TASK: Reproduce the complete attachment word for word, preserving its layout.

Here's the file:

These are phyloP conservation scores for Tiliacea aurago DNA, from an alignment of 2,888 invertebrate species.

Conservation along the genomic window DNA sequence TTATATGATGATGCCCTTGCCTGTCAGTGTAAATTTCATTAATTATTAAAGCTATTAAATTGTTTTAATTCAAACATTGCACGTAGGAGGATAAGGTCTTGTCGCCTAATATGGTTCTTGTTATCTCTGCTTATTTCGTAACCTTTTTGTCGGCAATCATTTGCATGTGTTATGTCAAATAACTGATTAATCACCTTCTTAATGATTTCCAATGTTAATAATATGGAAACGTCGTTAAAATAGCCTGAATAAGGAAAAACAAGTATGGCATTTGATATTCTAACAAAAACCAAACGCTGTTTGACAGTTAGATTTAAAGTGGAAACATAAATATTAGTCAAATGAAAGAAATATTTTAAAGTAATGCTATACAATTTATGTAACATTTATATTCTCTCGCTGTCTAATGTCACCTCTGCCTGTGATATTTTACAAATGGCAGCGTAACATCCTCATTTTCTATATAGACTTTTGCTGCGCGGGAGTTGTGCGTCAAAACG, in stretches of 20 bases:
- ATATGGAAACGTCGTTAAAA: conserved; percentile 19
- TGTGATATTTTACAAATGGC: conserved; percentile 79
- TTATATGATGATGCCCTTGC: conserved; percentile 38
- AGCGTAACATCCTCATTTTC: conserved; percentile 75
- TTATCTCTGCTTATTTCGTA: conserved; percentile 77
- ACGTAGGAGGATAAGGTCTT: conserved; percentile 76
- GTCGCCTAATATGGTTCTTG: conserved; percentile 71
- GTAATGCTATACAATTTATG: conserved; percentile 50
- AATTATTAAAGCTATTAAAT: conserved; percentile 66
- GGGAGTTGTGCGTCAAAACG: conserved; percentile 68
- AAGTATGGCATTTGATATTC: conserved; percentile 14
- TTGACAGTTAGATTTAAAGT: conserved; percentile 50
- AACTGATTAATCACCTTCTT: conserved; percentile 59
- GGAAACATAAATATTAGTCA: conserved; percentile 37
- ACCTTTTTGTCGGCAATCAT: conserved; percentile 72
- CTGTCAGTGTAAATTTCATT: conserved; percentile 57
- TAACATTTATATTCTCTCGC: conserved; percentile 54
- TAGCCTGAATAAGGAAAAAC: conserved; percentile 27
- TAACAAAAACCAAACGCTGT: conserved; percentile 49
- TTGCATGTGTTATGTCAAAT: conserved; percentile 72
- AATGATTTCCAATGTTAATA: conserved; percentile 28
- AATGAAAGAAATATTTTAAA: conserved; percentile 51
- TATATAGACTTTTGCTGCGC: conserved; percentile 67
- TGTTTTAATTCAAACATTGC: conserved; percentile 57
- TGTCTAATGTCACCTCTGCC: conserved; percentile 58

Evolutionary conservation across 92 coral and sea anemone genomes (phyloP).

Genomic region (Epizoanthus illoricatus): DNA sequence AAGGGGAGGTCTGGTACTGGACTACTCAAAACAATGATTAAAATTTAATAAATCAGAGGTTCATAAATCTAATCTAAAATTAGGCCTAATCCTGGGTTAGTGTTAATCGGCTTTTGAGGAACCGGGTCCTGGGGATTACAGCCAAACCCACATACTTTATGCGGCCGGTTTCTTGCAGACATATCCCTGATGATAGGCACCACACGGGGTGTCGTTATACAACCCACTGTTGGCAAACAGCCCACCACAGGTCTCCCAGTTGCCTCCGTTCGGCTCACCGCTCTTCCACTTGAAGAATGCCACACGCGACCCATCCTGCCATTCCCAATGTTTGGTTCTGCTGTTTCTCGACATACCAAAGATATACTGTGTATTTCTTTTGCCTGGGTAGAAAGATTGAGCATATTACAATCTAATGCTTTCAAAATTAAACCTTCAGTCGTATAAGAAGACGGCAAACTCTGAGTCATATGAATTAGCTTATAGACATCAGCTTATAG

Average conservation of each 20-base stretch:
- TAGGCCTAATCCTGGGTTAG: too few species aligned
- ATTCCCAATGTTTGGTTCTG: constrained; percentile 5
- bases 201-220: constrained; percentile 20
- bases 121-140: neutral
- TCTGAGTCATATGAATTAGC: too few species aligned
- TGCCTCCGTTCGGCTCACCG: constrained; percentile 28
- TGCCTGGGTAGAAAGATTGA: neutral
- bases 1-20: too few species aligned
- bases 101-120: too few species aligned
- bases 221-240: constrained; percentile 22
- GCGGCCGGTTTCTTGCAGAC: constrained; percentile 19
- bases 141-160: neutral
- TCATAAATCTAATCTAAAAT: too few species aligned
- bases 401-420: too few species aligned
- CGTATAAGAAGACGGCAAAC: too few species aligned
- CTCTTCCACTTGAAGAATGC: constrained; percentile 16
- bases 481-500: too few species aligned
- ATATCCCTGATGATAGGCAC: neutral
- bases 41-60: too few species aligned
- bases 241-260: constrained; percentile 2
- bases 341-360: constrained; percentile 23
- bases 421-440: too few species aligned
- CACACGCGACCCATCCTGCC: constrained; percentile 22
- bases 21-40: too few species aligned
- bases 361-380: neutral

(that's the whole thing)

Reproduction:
These are phyloP conservation scores for Tiliacea aurago DNA, from an alignment of 2,888 invertebrate species.

Conservation along the genomic window DNA sequence TTATATGATGATGCCCTTGCCTGTCAGTGTAAATTTCATTAATTATTAAAGCTATTAAATTGTTTTAATTCAAACATTGCACGTAGGAGGATAAGGTCTTGTCGCCTAATATGGTTCTTGTTATCTCTGCTTATTTCGTAACCTTTTTGTCGGCAATCATTTGCATGTGTTATGTCAAATAACTGATTAATCACCTTCTTAATGATTTCCAATGTTAATAATATGGAAACGTCGTTAAAATAGCCTGAATAAGGAAAAACAAGTATGGCATTTGATATTCTAACAAAAACCAAACGCTGTTTGACAGTTAGATTTAAAGTGGAAACATAAATATTAGTCAAATGAAAGAAATATTTTAAAGTAATGCTATACAATTTATGTAACATTTATATTCTCTCGCTGTCTAATGTCACCTCTGCCTGTGATATTTTACAAATGGCAGCGTAACATCCTCATTTTCTATATAGACTTTTGCTGCGCGGGAGTTGTGCGTCAAAACG, in stretches of 20 bases:
- ATATGGAAACGTCGTTAAAA: conserved; percentile 19
- TGTGATATTTTACAAATGGC: conserved; percentile 79
- TTATATGATGATGCCCTTGC: conserved; percentile 38
- AGCGTAACATCCTCATTTTC: conserved; percentile 75
- TTATCTCTGCTTATTTCGTA: conserved; percentile 77
- ACGTAGGAGGATAAGGTCTT: conserved; percentile 76
- GTCGCCTAATATGGTTCTTG: conserved; percentile 71
- GTAATGCTATACAATTTATG: conserved; percentile 50
- AATTATTAAAGCTATTAAAT: conserved; percentile 66
- GGGAGTTGTGCGTCAAAACG: conserved; percentile 68
- AAGTATGGCATTTGATATTC: conserved; percentile 14
- TTGACAGTTAGATTTAAAGT: conserved; percentile 50
- AACTGATTAATCACCTTCTT: conserved; percentile 59
- GGAAACATAAATATTAGTCA: conserved; percentile 37
- ACCTTTTTGTCGGCAATCAT: conserved; percentile 72
- CTGTCAGTGTAAATTTCATT: conserved; percentile 57
- TAACATTTATATTCTCTCGC: conserved; percentile 54
- TAGCCTGAATAAGGAAAAAC: conserved; percentile 27
- TAACAAAAACCAAACGCTGT: conserved; percentile 49
- TTGCATGTGTTATGTCAAAT: conserved; percentile 72
- AATGATTTCCAATGTTAATA: conserved; percentile 28
- AATGAAAGAAATATTTTAAA: conserved; percentile 51
- TATATAGACTTTTGCTGCGC: conserved; percentile 67
- TGTTTTAATTCAAACATTGC: conserved; percentile 57
- TGTCTAATGTCACCTCTGCC: conserved; percentile 58

Evolutionary conservation across 92 coral and sea anemone genomes (phyloP).

Genomic region (Epizoanthus illoricatus): DNA sequence AAGGGGAGGTCTGGTACTGGACTACTCAAAACAATGATTAAAATTTAATAAATCAGAGGTTCATAAATCTAATCTAAAATTAGGCCTAATCCTGGGTTAGTGTTAATCGGCTTTTGAGGAACCGGGTCCTGGGGATTACAGCCAAACCCACATACTTTATGCGGCCGGTTTCTTGCAGACATATCCCTGATGATAGGCACCACACGGGGTGTCGTTATACAACCCACTGTTGGCAAACAGCCCACCACAGGTCTCCCAGTTGCCTCCGTTCGGCTCACCGCTCTTCCACTTGAAGAATGCCACACGCGACCCATCCTGCCATTCCCAATGTTTGGTTCTGCTGTTTCTCGACATACCAAAGATATACTGTGTATTTCTTTTGCCTGGGTAGAAAGATTGAGCATATTACAATCTAATGCTTTCAAAATTAAACCTTCAGTCGTATAAGAAGACGGCAAACTCTGAGTCATATGAATTAGCTTATAGACATCAGCTTATAG

Average conservation of each 20-base stretch:
- TAGGCCTAATCCTGGGTTAG: too few species aligned
- ATTCCCAATGTTTGGTTCTG: constrained; percentile 5
- bases 201-220: constrained; percentile 20
- bases 121-140: neutral
- TCTGAGTCATATGAATTAGC: too few species aligned
- TGCCTCCGTTCGGCTCACCG: constrained; percentile 28
- TGCCTGGGTAGAAAGATTGA: neutral
- bases 1-20: too few species aligned
- bases 101-120: too few species aligned
- bases 221-240: constrained; percentile 22
- GCGGCCGGTTTCTTGCAGAC: constrained; percentile 19
- bases 141-160: neutral
- TCATAAATCTAATCTAAAAT: too few species aligned
- bases 401-420: too few species aligned
- CGTATAAGAAGACGGCAAAC: too few species aligned
- CTCTTCCACTTGAAGAATGC: constrained; percentile 16
- bases 481-500: too few species aligned
- ATATCCCTGATGATAGGCAC: neutral
- bases 41-60: too few species aligned
- bases 241-260: constrained; percentile 2
- bases 341-360: constrained; percentile 23
- bases 421-440: too few species aligned
- CACACGCGACCCATCCTGCC: constrained; percentile 22
- bases 21-40: too few species aligned
- bases 361-380: neutral